Gaming has been booming as the pandemic has kept people at home more. The mobile video game market in particular has been flourishing. More than 2.5 billion people played a mobile game in 2020, according to one source, 12% more than in 2019.
And the mobile gaming industry is changing as quickly as it is growing. In late April, Apple began rolling out changes to its Identifier for Advertisers (IDFA) that will limit the data advertisers will have about iOS users that do not opt-in to allow their data to be tracked. This caused gaming companies like Zynga (NASDAQ:ZNGA) to rethink how they approach advertising.
Zynga in early May announced its plan to acquire mobile ad company Chartboost for roughly $250 million in cash, a deal likely motivated by changes to Apple's mobile targeting rules. Let's look at what this deal could mean for the company and its investors.
San Francisco-based Zynga was founded in 2007. The company has over 65 mobile games and 164 million monthly average users (MAUs) and is responsible for some of the world's most popular games, including FarmVille, Draw Something, and Words with Friends.
Chartboost is an advertising behemoth that has been around since 2011. Its platform has over 700 million users and runs 90 billion monthly advertising auctions. What makes Chartboost attractive to Zynga is that it provides the company proprietary advertising tech that can help differentiate Zynga's ability to acquire users for its games and generate more advertising revenue within its games.
Chartboost does this through a demand-side platform (DSP) and a supply side platform (SSP) that connect advertisers with ad inventory. All this is mediated through a software development kit (SDK) that connects apps directly to Chartboost's ad network for seamless integration and analytics. This essentially means that Zynga is purchasing a complete advertising powerhouse with a ginormous user base.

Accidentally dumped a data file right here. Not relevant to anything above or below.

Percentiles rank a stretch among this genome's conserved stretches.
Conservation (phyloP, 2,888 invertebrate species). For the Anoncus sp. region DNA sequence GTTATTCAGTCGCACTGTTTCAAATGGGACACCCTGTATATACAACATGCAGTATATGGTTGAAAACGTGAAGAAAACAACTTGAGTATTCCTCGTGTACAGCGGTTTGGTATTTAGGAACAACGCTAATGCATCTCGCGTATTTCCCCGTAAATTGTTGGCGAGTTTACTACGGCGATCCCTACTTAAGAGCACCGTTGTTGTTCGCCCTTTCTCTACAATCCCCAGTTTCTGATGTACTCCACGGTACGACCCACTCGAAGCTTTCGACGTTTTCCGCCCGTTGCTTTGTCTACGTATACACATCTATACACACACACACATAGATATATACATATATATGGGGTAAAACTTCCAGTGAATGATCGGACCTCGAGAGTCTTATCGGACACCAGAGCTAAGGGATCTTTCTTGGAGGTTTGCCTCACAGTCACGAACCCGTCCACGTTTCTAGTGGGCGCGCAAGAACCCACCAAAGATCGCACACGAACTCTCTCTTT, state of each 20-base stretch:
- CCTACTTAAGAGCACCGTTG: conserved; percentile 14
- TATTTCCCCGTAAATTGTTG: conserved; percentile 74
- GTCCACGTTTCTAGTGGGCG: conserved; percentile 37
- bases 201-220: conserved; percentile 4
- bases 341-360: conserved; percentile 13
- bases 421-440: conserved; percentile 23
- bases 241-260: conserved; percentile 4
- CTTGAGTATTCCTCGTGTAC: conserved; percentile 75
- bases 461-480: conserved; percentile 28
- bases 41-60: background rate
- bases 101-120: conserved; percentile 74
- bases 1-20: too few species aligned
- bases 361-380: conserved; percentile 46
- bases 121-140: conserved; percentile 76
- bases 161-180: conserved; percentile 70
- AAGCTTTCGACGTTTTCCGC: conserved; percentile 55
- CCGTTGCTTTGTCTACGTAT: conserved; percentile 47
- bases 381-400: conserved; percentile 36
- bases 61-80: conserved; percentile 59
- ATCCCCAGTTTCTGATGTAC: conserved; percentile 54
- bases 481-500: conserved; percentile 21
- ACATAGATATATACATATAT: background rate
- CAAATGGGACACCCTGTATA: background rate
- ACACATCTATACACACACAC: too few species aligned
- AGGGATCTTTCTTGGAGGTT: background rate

Zynga agreed to acquire Chartboost for $250 million in cash. The deal, expected to close by the end of the third quarter, positions Zynga to take a page out of mobile game company Applovin's playbook. Applovin also operates an advertising network and owns several mobile game studios that it promotes with its proprietary advertising technology and network reach. However, most would consider Applovin an advertising company first while Zynga is still primarily a gaming company. Zynga will have a new line of revenue in the form of advertising for other video game companies within the Chartboost network, but the company's advertising business will be a very small portion of the company's overall revenue mix.
Unlocking the data advantage
Chartboost brings some interesting things to the table. Most notably, it may be able to help Zynga improve the monetization of its games with better advertising technology.
More efficient monetization means less advertising expenses. Instead of having to pay third-party fees to access an advertising network, Zynga can simply utilize the one it will own. Advertising fees are one of the largest costs, so this will surely be a big win for the company and boost margins.
In an interview with Ad Exchanger, Zynga CEO Frank Gibeau said: "There will always be other viable networks and there will always be Facebook and [Alphabet's] Google. But the more of our business we can push through the Chartboost platform, the more money we save in fees -- and if you think about that over the long term, the fees alone pay for the Chartboost deal and then some."
The second key synergy this deal unlocks is the ability to improve Chartboost's algorithms with Zynga's own mobile game data. Zynga can leverage the data drawn from engagement with its games in order to make Chartboost's monetization more effective.
Other gaming studios would not be keen on providing Zynga with direct information on its competition, therefore, access to Zynga's first-party data will be compartmentalized away from Chartboost's third-party ad business.
The third benefit of the deal is the added value for future studio acquisitions. For mobile game consolidators like Zynga, offering added value to target studios would increase the deal's attractiveness for both parties.
By improving advertising efficiency, better leveraging data, and adding more value to acquired studios, the Chartboost deal has the potential to significantly enhance Zynga's earnings power once fully integrated.
Acquiring Chartboost marks an exciting turning point for Zynga. And it appears to be only the beginning.
In the Ad Exchanger article, Gibeau was quoted as saying "Chartboost is a good chess move for us, but this is just our opening gambit." With the wave of change brought about by the IDFA removal, investors should certainly pay attention to how this deal impacts Zynga.